Re-Thinking the Re-Power
Cummins Vessel Reference #694
When the opportunity arose for Ernie Catherwood to add a good tug to his 14-boat fleet at Catherwood Towing, he did the math and took the deal. Catherwood Towing has grown up around log towing in the Fraser River. The work, known as “yarding” generally employs boats in the 25 to 43-foot range. Catherwood has several of these boats, most powered by twin Cummins KTA19 engines.
To diversify their operations Catherwood has been doing more barge work and now has contracts to tow gravel from a quarry about 30 nautical miles north of the Fraser River. They have also picked up a couple of freight runs towing barges with truck trailers. To better serve these contracts the company has purchased some larger “outside boats” as the opportunity arises. Such was the case when an owner of a 74 by 25-foot boat phoned Ernie to see if he was interested in adding to his fleet.
The 39-year old boat was at a shipyard undergoing a scheduled Canadian Steamship Inspection. Ernie had marine surveyor Mark McAllister and his port engineer Trevor Sexton check the boat out. They reported the boat sound with excellent 1/2-inch hull plating. But the old 12V149 Jimmies were tired, although their big Lufkin gears had recently been rebuilt and were in good shape.
Ernie decided that if he could repower the boat with a new set of Cummins KTA38 engines at the right price he could make some money with the tug. Todd Braconnier of TCB Marine Consulting proposed that they use a well-proven process of installing the new engines through the side of the hull rather than the traditional lowering in from above and moving forward into the engine room. Mark McAlister explained that design forethought by the builder in placement of tanks and auxiliary machinery on the tug made this method much simpler.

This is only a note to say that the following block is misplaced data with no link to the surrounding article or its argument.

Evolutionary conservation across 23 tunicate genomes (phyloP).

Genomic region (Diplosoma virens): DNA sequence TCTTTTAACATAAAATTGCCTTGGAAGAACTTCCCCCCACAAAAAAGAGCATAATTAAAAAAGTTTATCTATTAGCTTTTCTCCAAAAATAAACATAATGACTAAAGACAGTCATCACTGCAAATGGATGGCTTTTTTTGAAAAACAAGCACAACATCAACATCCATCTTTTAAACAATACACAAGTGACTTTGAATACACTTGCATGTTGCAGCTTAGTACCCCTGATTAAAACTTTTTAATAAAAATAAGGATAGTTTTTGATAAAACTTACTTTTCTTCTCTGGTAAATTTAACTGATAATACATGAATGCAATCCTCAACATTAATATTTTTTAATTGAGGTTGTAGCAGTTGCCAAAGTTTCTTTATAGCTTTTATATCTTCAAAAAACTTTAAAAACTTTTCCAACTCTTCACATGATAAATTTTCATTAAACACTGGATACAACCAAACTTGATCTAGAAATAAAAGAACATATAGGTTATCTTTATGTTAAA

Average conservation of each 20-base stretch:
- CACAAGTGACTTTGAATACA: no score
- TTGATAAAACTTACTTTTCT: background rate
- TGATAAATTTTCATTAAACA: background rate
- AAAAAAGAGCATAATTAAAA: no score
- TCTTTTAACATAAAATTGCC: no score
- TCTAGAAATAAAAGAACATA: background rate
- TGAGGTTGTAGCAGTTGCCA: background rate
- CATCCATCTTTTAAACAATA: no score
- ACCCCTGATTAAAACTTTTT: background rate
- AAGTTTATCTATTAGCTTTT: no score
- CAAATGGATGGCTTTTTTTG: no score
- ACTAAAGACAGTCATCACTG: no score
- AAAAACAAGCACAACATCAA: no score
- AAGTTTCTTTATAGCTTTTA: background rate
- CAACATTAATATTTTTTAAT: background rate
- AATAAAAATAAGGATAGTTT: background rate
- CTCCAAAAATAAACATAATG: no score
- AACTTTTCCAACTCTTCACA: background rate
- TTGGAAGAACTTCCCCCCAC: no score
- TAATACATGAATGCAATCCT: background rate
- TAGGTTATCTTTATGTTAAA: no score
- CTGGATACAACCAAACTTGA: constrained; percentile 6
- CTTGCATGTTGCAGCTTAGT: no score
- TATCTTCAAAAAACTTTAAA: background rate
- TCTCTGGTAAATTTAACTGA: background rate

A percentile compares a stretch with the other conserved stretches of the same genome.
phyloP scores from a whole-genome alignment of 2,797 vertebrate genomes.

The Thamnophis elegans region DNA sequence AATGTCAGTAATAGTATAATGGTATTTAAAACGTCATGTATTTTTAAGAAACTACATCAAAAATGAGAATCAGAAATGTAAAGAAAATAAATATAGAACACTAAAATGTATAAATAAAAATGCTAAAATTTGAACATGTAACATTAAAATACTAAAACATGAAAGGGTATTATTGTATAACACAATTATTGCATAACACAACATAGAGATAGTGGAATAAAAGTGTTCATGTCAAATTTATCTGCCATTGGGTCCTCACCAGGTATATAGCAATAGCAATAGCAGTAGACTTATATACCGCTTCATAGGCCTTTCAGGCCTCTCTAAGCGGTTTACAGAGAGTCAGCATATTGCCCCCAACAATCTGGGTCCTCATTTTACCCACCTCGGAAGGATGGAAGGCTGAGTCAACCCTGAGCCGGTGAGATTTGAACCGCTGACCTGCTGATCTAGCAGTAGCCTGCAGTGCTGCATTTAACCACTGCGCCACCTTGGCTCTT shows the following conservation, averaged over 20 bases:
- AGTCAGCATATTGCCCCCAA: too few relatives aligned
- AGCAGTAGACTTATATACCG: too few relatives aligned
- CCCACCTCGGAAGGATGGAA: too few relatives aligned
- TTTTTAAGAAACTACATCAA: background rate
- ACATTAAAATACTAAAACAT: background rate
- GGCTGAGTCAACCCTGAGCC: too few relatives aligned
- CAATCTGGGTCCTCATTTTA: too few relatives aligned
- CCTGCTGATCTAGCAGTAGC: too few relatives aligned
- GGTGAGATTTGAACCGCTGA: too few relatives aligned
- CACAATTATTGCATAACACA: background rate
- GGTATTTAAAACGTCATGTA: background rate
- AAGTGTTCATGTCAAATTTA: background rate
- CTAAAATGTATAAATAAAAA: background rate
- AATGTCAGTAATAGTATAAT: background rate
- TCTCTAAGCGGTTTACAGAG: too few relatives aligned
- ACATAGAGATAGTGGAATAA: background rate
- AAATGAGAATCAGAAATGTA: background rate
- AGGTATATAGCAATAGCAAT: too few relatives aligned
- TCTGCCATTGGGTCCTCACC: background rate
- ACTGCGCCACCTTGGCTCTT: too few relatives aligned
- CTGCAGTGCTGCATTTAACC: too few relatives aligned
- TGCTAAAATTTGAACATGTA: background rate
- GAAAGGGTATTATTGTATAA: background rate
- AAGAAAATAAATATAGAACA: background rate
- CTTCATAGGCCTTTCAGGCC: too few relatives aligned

We were able to do the engine swap with this method for half the cost of stripping the engine and going in from the hatch in the aft deck,” Catherwood said, “The savings in labour with workers not climbing up and down to the main deck are significant but more importantly the crew at Arrow Marine terminals, where we are doing the job, were able to remove the old and set the new engines in place with a fork lift. With long forks, even the starboard engine, opposite the hull opening, could be set.
The engines were coupled to the existing air-controlled Lufkin gears that are each nearly the size of the engines. In addition to air-clutches the gears have air-controlled shaft brakes. The 7:1 reduction allowed Catherwood to keep the big 84-inch 3-blade props that turn in kort nozzles.
Ernie Catherwood grows his fleet through careful planning.
In addition to the main engine repower Catherwood has installed two new 50 kW gen sets, upgrades to the electronics included 40 wheelhouse-alarm sensors for the engine room, complete overhaul of the Burrard towing winch and rebuild of various components and piping. The winch is fitted with an air-controlled brake and carries 2400 feet of 1.25-inch wire. For Canadian manning and regulatory reasons, Catherwood will set the new engines for only 500 HP each, but the bigger boat, renamed DD Catherwood, with its powerful gear-prop combination will do much to assure “just-in-time” delivery on the company’s chartered freight runs regardless of weather conditions.
For further information:
McAllister Marine Survey & Design Ltd.
8466 Cox Dr.,
Phone: 604 209 8847